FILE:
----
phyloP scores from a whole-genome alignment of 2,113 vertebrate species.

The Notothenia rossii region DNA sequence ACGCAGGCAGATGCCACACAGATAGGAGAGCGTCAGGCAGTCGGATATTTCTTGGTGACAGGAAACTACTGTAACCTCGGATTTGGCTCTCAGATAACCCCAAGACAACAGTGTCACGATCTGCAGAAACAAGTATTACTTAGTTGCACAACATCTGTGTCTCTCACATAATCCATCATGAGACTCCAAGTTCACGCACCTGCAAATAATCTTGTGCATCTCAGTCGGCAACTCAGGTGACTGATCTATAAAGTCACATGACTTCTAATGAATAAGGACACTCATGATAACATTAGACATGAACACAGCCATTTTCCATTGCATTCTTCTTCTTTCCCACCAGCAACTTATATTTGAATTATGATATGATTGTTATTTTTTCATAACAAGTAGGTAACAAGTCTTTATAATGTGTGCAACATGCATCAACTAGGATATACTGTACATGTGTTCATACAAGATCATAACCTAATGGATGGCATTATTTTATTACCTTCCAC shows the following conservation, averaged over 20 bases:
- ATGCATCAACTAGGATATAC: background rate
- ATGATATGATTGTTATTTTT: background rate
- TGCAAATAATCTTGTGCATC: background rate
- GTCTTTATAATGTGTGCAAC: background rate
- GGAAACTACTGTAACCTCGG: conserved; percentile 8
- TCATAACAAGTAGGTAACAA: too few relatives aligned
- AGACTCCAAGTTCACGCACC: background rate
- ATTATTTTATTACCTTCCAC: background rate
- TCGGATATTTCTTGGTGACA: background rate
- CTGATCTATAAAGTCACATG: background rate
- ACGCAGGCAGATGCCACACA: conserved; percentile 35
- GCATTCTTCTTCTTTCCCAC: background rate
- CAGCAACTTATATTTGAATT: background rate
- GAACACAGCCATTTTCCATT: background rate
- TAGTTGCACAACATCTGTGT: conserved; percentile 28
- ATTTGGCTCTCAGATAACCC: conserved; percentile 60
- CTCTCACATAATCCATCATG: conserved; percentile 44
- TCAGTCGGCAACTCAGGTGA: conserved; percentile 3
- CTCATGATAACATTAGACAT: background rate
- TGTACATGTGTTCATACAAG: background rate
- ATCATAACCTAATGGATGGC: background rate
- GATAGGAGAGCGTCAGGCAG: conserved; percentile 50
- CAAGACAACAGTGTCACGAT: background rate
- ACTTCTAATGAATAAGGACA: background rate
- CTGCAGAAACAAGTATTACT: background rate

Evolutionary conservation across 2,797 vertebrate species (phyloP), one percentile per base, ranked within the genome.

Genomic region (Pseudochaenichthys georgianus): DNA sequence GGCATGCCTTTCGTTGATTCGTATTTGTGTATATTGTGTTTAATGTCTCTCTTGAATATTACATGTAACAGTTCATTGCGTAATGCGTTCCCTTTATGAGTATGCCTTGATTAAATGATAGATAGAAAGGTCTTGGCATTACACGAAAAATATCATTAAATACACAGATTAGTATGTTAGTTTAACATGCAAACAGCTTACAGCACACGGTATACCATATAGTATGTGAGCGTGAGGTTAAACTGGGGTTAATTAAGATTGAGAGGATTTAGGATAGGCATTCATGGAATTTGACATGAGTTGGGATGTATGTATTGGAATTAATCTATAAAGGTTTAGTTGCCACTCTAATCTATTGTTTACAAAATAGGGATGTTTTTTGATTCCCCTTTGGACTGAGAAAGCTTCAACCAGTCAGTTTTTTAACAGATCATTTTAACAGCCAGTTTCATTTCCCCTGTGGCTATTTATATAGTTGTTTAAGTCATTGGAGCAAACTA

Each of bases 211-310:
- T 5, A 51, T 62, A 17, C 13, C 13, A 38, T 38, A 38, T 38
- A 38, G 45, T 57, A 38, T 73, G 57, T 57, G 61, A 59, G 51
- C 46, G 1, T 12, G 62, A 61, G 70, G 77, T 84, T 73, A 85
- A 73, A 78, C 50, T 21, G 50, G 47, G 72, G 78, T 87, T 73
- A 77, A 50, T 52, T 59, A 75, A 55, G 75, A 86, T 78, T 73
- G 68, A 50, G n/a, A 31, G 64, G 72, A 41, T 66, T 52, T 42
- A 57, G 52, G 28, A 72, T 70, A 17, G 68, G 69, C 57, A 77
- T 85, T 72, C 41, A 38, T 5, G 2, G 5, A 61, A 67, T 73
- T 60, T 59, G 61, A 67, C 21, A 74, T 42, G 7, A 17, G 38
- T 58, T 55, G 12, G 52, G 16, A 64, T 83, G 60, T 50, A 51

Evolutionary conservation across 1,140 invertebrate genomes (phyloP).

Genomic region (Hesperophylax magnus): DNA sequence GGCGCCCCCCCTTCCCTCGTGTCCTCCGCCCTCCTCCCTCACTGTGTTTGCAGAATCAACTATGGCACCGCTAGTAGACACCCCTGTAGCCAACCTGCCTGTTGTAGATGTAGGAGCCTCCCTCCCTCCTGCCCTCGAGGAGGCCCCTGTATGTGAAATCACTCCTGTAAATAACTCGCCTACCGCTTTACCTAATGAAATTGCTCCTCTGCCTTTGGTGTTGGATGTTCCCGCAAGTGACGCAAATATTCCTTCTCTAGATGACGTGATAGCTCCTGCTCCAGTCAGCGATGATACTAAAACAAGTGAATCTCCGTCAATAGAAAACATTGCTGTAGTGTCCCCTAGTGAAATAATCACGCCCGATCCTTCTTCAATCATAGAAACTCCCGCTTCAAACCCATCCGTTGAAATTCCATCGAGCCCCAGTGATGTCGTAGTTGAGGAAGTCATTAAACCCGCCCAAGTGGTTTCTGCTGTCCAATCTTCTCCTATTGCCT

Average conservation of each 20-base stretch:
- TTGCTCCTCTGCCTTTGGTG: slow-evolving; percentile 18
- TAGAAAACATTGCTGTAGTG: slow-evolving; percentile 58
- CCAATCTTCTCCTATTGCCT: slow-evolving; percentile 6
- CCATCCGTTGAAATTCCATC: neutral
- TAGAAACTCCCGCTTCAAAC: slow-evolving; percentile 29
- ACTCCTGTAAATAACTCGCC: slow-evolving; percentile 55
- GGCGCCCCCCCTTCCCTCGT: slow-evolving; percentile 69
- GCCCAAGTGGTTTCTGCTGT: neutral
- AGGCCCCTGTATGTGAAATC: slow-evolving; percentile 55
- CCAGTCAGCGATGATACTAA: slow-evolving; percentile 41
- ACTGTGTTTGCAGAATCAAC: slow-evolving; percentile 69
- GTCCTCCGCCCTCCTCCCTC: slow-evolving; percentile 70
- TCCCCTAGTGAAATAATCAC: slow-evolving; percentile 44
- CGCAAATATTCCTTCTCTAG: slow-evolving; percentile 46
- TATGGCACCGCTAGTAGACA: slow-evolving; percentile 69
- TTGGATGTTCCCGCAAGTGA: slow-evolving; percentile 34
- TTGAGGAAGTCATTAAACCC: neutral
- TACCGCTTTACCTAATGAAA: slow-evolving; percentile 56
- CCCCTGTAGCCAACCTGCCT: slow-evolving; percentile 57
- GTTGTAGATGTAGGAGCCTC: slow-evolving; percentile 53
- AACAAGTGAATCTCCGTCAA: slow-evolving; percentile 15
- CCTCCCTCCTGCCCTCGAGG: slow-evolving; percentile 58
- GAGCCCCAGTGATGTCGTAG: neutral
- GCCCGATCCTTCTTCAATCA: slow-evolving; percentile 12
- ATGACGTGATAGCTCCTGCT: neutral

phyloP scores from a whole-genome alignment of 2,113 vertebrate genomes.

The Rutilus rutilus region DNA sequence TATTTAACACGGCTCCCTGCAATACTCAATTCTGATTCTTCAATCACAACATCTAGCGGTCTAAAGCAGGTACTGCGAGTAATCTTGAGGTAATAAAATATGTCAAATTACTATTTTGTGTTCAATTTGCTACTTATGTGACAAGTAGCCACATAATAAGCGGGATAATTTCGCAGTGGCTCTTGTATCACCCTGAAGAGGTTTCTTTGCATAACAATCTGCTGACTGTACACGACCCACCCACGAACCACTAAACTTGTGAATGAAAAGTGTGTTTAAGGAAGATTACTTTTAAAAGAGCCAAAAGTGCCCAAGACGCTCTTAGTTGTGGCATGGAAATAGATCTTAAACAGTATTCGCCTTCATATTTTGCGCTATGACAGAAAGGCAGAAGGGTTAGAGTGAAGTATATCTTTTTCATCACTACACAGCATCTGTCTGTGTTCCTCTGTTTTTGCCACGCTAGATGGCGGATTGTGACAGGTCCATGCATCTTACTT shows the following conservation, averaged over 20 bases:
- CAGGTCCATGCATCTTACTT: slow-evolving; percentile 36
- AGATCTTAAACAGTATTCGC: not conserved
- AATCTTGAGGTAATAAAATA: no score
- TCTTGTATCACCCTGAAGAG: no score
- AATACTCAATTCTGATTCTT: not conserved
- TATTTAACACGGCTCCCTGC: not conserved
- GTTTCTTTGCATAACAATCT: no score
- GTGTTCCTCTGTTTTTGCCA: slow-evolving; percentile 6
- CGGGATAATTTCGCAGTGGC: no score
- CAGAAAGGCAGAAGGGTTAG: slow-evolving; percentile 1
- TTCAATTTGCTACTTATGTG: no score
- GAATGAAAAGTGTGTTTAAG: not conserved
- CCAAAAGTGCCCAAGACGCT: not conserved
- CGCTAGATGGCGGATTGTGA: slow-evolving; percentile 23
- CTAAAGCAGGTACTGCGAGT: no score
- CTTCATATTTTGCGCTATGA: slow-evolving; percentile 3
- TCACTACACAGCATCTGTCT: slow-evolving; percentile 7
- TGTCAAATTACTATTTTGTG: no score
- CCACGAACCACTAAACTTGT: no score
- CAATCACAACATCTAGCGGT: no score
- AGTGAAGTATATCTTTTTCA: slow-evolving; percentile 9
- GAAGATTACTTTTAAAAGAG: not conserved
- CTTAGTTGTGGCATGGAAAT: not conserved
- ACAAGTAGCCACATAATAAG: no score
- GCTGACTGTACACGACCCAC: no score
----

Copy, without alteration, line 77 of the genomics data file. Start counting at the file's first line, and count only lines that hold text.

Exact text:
- GTTTCTTTGCATAACAATCT: no score